How product adoption can help you navigate through crisis #
Now that we have established product adoption as the method of choice for navigating hard times, let’s take a look at a few use cases and real-life examples.
Identifying customers at risk of churn #
Reducing churn is critical in a crisis. A hard time pushes your customers to reconsider their software choices. So you have to get ahead of the curve and convince your customers otherwise before they ever come close to deciding to cancel.
For that to happen, the most important thing is to help users see your product as a valuable asset, not just an extra expense they need to cut. But how do you know which users to target? Even if you have strong customer support, you simply can't cover all of your clients at all times. You need to be able to pick out which existing customer is
That is where user segmentation comes in. You can categorize users based on certain criteria to identify whether those users are likely to cancel or not.
As an example, let’s take a look at how The Motley Fool, a financial services company, managed to decrease churn by 9% in 45 days. leverages Segment’s Personas platform for audience management. With user segmentation, The Motley Fool is able to identify which users are at risk of churn.
Armed with this information, Motley Fool can then engage those users by integrating Segment’s data with Chameleon and creating targeted user experiences that would nudge specific users into taking key actions, thereby decreasing the risk for churn.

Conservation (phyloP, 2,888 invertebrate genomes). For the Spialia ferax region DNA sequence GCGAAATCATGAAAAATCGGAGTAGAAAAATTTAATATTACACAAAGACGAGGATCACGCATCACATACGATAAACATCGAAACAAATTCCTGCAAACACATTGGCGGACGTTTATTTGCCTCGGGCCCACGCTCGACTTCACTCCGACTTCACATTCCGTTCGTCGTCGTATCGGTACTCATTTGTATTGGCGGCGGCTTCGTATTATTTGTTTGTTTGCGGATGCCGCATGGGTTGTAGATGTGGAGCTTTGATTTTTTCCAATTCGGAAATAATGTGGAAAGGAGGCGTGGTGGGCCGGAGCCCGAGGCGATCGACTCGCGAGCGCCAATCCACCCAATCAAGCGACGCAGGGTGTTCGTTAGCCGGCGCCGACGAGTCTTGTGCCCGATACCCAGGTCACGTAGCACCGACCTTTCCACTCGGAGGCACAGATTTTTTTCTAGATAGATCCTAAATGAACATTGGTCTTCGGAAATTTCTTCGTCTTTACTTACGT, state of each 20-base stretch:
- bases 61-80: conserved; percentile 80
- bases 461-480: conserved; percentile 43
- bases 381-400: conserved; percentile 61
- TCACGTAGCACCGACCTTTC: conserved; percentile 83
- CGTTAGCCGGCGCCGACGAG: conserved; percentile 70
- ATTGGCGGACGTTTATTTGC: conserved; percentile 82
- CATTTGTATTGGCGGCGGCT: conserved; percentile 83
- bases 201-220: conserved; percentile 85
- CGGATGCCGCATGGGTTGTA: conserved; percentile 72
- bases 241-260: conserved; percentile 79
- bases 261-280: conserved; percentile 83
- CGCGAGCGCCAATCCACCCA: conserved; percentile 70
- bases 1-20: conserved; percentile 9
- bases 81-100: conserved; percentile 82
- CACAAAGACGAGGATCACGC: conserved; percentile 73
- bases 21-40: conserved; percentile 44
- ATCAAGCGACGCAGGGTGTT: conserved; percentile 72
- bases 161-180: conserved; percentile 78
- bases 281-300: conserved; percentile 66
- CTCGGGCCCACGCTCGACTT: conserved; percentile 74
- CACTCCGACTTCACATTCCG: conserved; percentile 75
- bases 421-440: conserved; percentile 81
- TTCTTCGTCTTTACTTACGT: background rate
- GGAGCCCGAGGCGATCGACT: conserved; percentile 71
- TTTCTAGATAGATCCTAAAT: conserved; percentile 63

Generating Product Qualified Leads #
Product qualified leads (PQLs) are users who have tried the product already and reached their ‘aha’ moment. In other words, a PQL is a lead that has already found value in the product.
Identifying PQLs is very beneficial, mainly because it helps your Sales team to generate conversions a lot more efficiently. PQLs often only require a minor nudge in order to buy or upgrade, because they have already experienced the value of the product. This cuts the amount of heavy lifting a sales rep would have to do.
For example, if you notice that certain free-trial users are repeatedly performing actions with advanced features or hitting their feature limits, that is a good sign that the user is a PQL.
It can also help your team capture upselling or cross-selling opportunities among existing customers. If you see that some of your customers are frequently getting blocked by the limits of their current plan, then that might be a time to nudge that customer into an upgrade.
For you to have this kind of 360-degree view of your customers’ product behaviors, you need robust product analytics. Having a tool like Mixpanel, Amplitude, or Heap would allow you to see what events lead users to become PQLs. Once you know this, you can use product adoption platforms like Chameleon to nudge users toward that behavior and generate more PQLs. At that point, your product will literally be selling itself.
Optimizing cancellation flows #